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Performances in Public Spaces

Performances in Public Spaces Working Group responds, in part, to the increasing interest in the possibilities of the wide range of these performances to have an impact on everyday life, as evidenced by their multiple uses in a spectrum of activities from political mobilizations or community celebrations to entertainments that promote the culture of a city (cultural tourism). These activities can contribute to urban renewal, have an impact on city planning and cultural policy, reveal the lack of neutrality of and exclusions from public spaces and interrogate issues of democracy and citizenship.

This Working Group looks at both historical and contemporary examples of performances in public spaces as it seeks to understand the dynamic intersection of performance, public space and audiences. The Working Group uses an interdisciplinary approach (including, but not limited to, performance studies, urban studies, cultural geography, and practice-as-research) to explore systematic ways to document and analyze this performative public art, to raise theoretical questions about public spaces and the range (and role) of spectators in those spaces, to understand interpretations of "public" and "public-ness," to look at questions of citizen rights and evidence of exclusions in public spaces, and to interrogate the potential for efficacy of performance in public space. The Working Group looks at cultural policy and urban planning issues that have an impact on performances in public spaces.

The Working Group is interested in exploring such issues as:

  • interactions between performances and their use, transformation and politicization of public spaces
  • intersections and overlaps between performance in public space and other forms of public art as well as other urban (and non-urban) spatial practices (i.e. pedestrian routes, desire lines, street trade, vehicular traffic, etc.)
  • relationships between aesthetics and politics in performance in public space
  • temporal dimensions of public space
  • interpretations of "public" and "public-ness" of spaces and the people who occupy them
  • the socio-politico-economic import and cultural capital of performance in public space
  • cultural policies and performance in public space
  • legal restrictions on the use of public spaces and the privatization of public spaces
  • shared performance practices and beliefs interweaving the artistic forms and political activism
  • artistic interventions in social and political discourses, i.e. citizenship, immigration, climate change, community, and radical democracy
  • varied uses of performance in public space, i.e. urban renewal and city planning, community regeneration, tourism, etc.
  • aesthetics of the everyday or the blurring of art and life (art and non-art)
  • issues of reception of performance in public space and the impact of reception (emotional, intellectual, aesthetic andkinaesthetic) onpublic perceptions of the urban landscape and the activities taking place there (both in terms of what the people see and what they understand)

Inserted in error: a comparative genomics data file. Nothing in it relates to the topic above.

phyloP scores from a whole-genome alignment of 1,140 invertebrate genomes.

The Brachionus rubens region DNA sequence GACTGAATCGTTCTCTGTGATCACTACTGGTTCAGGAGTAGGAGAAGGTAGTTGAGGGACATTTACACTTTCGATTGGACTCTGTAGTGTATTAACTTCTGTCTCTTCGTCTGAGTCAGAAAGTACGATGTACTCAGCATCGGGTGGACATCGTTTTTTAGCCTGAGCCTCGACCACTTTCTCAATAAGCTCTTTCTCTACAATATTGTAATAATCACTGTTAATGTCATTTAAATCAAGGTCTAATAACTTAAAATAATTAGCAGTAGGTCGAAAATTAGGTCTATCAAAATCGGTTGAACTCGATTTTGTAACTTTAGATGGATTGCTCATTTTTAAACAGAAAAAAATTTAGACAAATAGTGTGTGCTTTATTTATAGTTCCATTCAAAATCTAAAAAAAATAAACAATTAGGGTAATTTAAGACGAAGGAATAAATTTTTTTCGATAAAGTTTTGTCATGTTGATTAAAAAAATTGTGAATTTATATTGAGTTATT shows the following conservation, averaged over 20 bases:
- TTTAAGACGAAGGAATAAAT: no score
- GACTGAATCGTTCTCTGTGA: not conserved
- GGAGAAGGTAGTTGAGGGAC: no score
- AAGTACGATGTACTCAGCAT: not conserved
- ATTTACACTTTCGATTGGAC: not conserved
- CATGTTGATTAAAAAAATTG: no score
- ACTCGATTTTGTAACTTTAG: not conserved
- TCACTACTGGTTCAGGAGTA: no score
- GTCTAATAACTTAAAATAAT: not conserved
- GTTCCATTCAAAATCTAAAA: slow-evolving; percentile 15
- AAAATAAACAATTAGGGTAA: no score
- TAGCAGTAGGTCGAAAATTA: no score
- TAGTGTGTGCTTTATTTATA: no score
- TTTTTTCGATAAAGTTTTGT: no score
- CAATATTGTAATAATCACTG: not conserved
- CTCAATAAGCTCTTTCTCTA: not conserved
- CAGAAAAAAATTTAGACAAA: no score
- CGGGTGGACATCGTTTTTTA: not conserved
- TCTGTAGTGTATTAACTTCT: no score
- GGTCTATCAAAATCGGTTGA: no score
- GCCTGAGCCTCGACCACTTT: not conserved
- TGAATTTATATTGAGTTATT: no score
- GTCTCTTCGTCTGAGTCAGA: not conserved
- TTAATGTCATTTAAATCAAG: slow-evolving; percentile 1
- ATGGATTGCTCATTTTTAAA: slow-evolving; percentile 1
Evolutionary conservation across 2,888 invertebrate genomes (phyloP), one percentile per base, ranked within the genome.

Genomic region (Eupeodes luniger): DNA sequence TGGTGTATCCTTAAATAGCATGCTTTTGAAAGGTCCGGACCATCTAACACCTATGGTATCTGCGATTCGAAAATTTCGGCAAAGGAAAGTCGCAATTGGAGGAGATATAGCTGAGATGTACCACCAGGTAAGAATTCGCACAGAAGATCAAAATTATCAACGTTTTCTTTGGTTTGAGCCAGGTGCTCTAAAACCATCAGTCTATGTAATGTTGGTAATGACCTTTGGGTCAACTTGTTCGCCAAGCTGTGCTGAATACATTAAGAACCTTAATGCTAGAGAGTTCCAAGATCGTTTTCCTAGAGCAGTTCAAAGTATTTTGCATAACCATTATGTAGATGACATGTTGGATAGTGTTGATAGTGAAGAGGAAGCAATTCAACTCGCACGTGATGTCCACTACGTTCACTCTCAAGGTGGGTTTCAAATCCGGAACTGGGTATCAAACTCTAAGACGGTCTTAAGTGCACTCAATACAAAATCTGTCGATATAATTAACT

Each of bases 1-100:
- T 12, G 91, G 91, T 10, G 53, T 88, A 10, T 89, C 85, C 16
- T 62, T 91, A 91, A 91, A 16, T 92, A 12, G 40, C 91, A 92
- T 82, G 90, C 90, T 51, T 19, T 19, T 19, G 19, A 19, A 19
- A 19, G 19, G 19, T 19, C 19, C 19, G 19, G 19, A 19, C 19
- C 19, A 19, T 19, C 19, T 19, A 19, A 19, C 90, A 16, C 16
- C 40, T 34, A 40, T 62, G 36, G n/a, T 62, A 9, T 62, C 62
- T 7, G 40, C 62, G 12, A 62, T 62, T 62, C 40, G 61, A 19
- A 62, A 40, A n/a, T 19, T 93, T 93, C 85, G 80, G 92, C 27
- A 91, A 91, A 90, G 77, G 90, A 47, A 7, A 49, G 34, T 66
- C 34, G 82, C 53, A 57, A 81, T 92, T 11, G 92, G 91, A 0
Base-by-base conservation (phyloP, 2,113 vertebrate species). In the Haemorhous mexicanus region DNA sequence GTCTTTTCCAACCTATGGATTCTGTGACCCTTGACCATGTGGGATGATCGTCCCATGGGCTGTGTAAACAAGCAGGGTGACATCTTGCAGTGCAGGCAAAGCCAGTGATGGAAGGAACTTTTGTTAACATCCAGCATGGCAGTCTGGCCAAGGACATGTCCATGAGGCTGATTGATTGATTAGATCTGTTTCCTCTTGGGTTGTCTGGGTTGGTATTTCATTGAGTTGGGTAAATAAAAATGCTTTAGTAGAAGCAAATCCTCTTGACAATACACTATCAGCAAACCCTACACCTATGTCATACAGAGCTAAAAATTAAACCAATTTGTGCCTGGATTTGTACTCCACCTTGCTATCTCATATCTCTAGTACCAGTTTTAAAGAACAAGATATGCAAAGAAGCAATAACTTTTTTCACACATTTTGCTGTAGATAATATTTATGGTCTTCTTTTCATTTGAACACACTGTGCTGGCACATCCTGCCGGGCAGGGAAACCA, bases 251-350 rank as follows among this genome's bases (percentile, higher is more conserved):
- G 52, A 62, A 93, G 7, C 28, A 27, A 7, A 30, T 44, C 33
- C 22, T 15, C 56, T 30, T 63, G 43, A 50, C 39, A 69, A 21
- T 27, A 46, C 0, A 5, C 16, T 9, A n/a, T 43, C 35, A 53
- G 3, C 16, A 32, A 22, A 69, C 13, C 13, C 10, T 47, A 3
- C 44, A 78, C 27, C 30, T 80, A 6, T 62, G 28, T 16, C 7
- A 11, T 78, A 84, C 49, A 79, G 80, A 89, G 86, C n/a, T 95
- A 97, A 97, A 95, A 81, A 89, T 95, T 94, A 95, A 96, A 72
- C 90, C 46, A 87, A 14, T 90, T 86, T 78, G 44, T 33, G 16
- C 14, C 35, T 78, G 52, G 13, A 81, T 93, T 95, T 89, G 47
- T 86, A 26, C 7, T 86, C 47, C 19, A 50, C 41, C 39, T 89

• the potential for efficacy of performance in public space

These topics should not be regarded as prescriptive, but rather as suggestions for further discussion. Rather than circulating papers for advanced reading and discussion, the meetings at the annual conferences will focus on debate around a themed topic and a project specific to the host city. We encourage the participation of new scholars. The project will be advertised a few months before the conference.

Work Plan:

  1. I. Meetings:
    • The group will hold research meetings in conjunction with IFTR's conference every year.
    • The Working Group will hold additional meetings apart from IFTR's annual meeting every two to three years. The first will take place at Adam Mickiewicz University in Poland in 2013.
  2. II. Publications:
    • Our members will create an interactive website that includes an annotated online bibliography, interpretations of key terms, performance reviews, lists of events, etc.
    • Our members will participate in and document performative engagements with public spaces in the cities in which the IFTR conference takes place (with artists, New Scholars and passers-by in the host city)
    • The Working Group will develop a listserv for members to continue conversations beyond face-to-face meetings
    • The Working Group will set up discussions with artists in IFTR host cities and publish interviews, etc.
    • Our members will submit individual articles for consideration by Theatre Research International and other leading journals in the field
  3. III. Contributions to FIRT/IFTR:
    • Our members will present papers at the IFTR annual conference, alternating between the Working Group and the general conference panels
    • Our members will propose at least one public panel to introduce the goals of the Working Group to the membership at large and showcase some of its work.
    • The reports of our activities will be posted on the IFTR website annually.
    • All of our activities and calls for papers will be listed on the IFTR website.

NEXT MEETING: Santiago, Chile, July 2012 (see CFP above)

For the 2012 annual conference in Santiago, Chile, Joanna Ostrowska will be the lead convenor.


Tim White, University of Warwick (

Joanna Ostrowska, Adam Mickiewicz University (

Swati Arora, University of Delhi (